At 1130 hours Richard Sachs took us on a tour of Chester where he explained the evolution of his business and some of the other buildings that once held Richard Sachs Bicycles, inc. Richie builds about 60 frames a year and one needs to wait 40 months for a completed bicycle.

BVVW bought sandwiches and drinks and we headed to the river to board a ferry, the SS Jamie Swan, that would take us to Lyme, CT. Waiting for us on the other side was Peter Weigle. The next hour or so was spent having a picnic in the local park overlooking the riverbank. Ray Homiski brought along some of the League of American Wheelman literature from the turn of the 20th century. E-Ritchie handed us off to Peter and took the ferry back over to Chester.

A short drive to Peter's shop. Very different setting. Sach's in town, Weigle in a more remote wooded setting. Peter's workshop was spacious and brightly lit. I noted the small things that told me something about his work ethic. Strapped oxy-acetylene tanks, anti flashback valves on the torch, chip guards on the lathe. Best described as a busy but organized workshop. Peter had a frame in progress in his jig, a completed frame in a stand that I laid claim to and two customers Weigle bikes. Very rustic! Peter and Richie met in England 30 years ago at Witcomb and to this day remain close friends. Richie builds racing bikes and Peter's specialty is the Randonneur machine. We spent about 3.5 hours at Peter's shop talking about vintage bikes, the current market, Peter's start in the business and the relationship to Richie Sachs and Jamie Swan. While Peter would not give us an estimate of the number of frames made per year, he did say that he sold only frames and a typical wait was about a year. For those of you who attended Cirque this year, my frame was the light blue one on display.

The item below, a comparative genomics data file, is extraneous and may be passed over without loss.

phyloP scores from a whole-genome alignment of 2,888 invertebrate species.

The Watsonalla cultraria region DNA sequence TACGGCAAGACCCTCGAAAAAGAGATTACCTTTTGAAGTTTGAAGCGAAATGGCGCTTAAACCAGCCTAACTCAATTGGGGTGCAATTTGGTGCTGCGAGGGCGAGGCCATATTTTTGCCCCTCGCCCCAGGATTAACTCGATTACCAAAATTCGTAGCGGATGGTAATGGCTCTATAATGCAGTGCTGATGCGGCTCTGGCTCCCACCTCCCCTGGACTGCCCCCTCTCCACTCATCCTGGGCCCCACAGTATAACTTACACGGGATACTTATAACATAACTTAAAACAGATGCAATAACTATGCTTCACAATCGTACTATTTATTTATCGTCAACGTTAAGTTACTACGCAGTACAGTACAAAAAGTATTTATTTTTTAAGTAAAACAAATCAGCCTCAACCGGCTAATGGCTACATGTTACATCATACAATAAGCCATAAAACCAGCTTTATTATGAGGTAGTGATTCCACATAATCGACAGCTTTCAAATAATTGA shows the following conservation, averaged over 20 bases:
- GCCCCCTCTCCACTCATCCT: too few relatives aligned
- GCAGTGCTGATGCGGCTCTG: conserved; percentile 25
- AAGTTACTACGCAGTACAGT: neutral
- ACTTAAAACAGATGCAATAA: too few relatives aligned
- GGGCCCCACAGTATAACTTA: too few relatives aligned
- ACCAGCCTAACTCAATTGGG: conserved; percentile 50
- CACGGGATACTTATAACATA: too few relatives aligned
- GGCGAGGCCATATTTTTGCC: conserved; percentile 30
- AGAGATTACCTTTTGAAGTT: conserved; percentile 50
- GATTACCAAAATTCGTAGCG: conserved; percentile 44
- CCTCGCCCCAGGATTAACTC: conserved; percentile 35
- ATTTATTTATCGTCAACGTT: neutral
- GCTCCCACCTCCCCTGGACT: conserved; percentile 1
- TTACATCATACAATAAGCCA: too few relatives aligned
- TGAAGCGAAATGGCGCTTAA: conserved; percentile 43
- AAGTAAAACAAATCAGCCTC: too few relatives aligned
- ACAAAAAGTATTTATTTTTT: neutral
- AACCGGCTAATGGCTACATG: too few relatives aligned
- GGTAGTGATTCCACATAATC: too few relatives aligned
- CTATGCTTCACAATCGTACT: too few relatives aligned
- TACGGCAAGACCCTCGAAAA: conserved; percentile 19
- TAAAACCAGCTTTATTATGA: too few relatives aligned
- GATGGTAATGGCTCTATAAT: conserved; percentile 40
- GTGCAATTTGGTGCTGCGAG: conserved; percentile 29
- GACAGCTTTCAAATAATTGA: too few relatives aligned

About 1800 hours, our bodies started to tell us that it was a long but fun day and its time to point the vehicle south and head back to NYC.

Pergolizzi remembered that Joe Bender Zanoni mentioned a pizza place to die for in New Haven so we pulled off to find it. The two well know pizza joints, Sally's and Pepe's had 45 minute waits so we ate in one of the recommended restaurants. With our guts full, the BVVW group set course for W56th st and 11th Ave where we dropped off 3 members of our team. Ray and I made it back about midnight.

Mike Allison and Ray Homiski recorded the days event on their digital cameras and we should have those on Wool Jersey within the next few days.

Well, Matteo can now return to Italy with a smile. We had a great time and must thank our hosts, Richard Sachs and Peter Weigle for their time.-Mission accomplished!

Casualties? Well we were all pretty tired by days end and my checkbook took the worst hit of the day but fortunately it should recover.

Mike Schmidt
Stirling, NJ